A militant defender of the 1st Amendment, Madalyn Murray O’Hair founded the American Atheists organization in 1963 after using her young son William as an opportunity to sue the Baltimore City Public School System, an effort that eventually reached the Supreme Court and effectively led to the end of mandatory Bible prayers in the nation’s education system. William, who now goes by the name Bill Murray, would grow up to become a Baptist minister — today, he serves as the chairman of the Religious Freedom Coalition, his life devoted to reversing the kind of secular progressivism that thrust his mother into the national spotlight.
Pulled taut between the disparate forces of fame and freedom, this is a uniquely American story that’s rich with relevant detail, tantalizingly sordid even before you get to the part where Madalyn is kidnapped from her Austin home in 1995, abducted alongside her underachieving son and Bill’s estranged daughter. In other words, it’s hard to believe that “The Most Hated Woman” is the first movie that’s been made about the Murray family’s remarkable lives or their outsized impact on our sociopolitical landscape. By that same token, however, it’s even harder to believe that the first such movie could be this spectacularly inert and uninteresting — seldom has a biopic done so little with so much.
There may not be a more garbled way of telling this tale. Dicing Madalyn’s life into a non-linear history that skips between genres as clumsily as it does points in time, the film begins on the morning of August 27, 1995, minutes after its namesake has been stolen from her own house. We first meet Madalyn in the seedy motel room, a hood draped over her head. A fire-spitting 76-year-old played by a characteristically cartoonish Melissa Leo, she can identify her kidnapper sight unseen. His name is David Waters (Josh Lucas), he used to work for her at American Atheists, and he’s brought along two bumbling goons to help extort his severance pay.
Before you can sink into the sub-Coen brothers vibe that develops between these characters (“Did Jerry Falwell put you up to this!?”), however, the movie whisks us away to San Antonio and shifts into “Spotlight” mode, where an intrepid reporter played by Adam Scott is already on the case. But it’s tough to get much traction on a missing persons story when the victim is… wait for it… The Most Hated Woman in America.
Why is she the The Most Hated Woman in America? Cut to: Baltimore, 1955, where Madalyn rebels against her conservative parents and brands herself as a non-conformist. Cut to: Almost 10 years later, when she busts into little Billy’s classroom during the daily devotional and screams “What the hell is going on here?” A revolutionary is born.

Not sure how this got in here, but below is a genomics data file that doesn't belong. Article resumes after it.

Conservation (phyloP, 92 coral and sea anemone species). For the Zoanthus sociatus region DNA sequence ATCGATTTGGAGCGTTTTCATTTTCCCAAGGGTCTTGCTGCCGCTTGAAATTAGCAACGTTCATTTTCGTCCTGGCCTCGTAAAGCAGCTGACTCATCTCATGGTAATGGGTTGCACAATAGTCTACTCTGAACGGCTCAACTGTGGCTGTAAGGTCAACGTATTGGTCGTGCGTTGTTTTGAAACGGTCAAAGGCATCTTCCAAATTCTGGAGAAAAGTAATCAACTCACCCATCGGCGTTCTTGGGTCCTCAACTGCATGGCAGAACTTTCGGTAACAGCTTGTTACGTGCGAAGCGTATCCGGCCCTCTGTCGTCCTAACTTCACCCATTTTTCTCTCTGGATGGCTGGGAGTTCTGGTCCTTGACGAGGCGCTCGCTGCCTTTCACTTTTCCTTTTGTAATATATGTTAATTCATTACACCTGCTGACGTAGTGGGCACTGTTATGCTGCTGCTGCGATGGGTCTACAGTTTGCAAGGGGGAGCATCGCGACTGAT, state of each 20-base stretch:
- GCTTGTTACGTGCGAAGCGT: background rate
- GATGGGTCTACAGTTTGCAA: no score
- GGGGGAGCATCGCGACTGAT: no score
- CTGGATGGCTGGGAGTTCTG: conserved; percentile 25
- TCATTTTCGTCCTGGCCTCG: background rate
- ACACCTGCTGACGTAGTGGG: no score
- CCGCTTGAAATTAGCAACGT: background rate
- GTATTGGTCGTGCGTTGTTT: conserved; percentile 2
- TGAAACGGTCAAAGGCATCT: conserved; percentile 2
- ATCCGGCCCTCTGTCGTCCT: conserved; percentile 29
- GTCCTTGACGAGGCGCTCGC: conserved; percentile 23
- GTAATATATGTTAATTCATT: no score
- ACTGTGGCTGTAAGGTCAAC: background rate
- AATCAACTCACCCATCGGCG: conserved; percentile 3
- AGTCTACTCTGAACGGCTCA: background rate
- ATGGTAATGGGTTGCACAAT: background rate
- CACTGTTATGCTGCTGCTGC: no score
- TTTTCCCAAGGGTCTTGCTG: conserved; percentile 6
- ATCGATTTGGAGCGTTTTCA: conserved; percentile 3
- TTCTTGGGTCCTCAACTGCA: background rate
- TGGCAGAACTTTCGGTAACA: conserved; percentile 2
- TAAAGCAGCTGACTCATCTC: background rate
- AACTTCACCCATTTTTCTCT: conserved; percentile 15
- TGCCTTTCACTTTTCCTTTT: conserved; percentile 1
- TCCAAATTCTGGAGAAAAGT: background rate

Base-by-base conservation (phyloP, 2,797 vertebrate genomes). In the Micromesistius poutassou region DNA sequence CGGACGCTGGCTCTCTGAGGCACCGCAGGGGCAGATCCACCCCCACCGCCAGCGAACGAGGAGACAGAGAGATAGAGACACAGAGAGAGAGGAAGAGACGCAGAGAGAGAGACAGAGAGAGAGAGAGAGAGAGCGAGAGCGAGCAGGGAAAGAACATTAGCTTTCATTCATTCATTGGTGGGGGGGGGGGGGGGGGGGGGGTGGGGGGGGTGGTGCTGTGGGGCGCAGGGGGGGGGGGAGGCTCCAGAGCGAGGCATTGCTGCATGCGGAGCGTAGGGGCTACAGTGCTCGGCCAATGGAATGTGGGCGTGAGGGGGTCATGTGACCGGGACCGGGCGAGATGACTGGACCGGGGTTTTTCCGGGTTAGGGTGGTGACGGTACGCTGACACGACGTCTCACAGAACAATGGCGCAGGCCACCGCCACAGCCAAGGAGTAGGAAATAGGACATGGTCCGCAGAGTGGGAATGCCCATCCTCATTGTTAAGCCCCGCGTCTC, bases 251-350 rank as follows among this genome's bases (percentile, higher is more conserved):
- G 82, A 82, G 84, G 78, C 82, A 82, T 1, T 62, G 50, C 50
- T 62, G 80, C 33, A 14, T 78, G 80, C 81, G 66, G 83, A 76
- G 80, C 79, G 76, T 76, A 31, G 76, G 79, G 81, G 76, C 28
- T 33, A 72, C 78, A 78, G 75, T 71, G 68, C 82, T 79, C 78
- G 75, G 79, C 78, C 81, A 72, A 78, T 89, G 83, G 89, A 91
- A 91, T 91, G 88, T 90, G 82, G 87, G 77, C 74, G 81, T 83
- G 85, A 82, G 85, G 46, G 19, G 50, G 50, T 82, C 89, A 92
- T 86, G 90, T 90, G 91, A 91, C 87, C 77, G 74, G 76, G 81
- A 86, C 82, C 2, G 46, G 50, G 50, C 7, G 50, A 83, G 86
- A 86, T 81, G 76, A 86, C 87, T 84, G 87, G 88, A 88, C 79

The film skitters across the belly of the 20th century so fast that it’s to suss out just how deeply Madalyn cares about all of this, and while it’s tempting to give writer-director Tommy O’Haver (and co-writer Irene Turner) credit for embracing their heroine’s complexities and denying the ironic temptation to make her into a martyr, their approach mistakes ambivalence for ambiguity. The real Madalyn was so devoted to the cause that she tried to defect to the Soviet Union, where atheists weren’t treated like outcasts, but here it seems more like she just gets a kick out of trolling America’s traditionalists. When someone sends her some dog shit in the mail, she just laughs (“The Most Hated Woman in America” might be the highest compliment she ever received). There’s nothing wrong with bending the facts in order to find some truth, but the movie never figures out what it’s looking for.
That aimlessness only becomes more frustrating as the film rolls on, as it becomes increasingly obvious that none of these scenes from Madalyn’s past are doing enough to support the story of her present (although “scenes” might be the wrong word to describe the structure of a movie that never settles down for more than 30 seconds at a time). We’re told that Madalyn’s kids resent their mother’s notoriety, just as we’re told that she has a brutal history with men, but approximately none of this is dramatized in a way that might bring it back to life. “Mad Men” alum Vincent Kartheiser plays Bill as an adult, but even he is prevented from having a coherent character arc, or from sharing more than a few seconds of screen time with Leo.
Indeed, every member of O’Haver’s star-studded cast is wasted at the expense of a breakneck biography that can’t decide if it would rather focus on Madalyn’s television interviews with Johnny Carson and Phil Donahue or on her tumultuous life off-camera, but rushes through it’s subjects life at such a rate that it certainly doesn’t have the patience for both.
“The Most Hated Woman in America” makes it abundantly clear that Madalyn Murray O’Hair was a riveting human being whose story is worth telling in our messed up times, but the film never has the slightest idea of what that story might be about.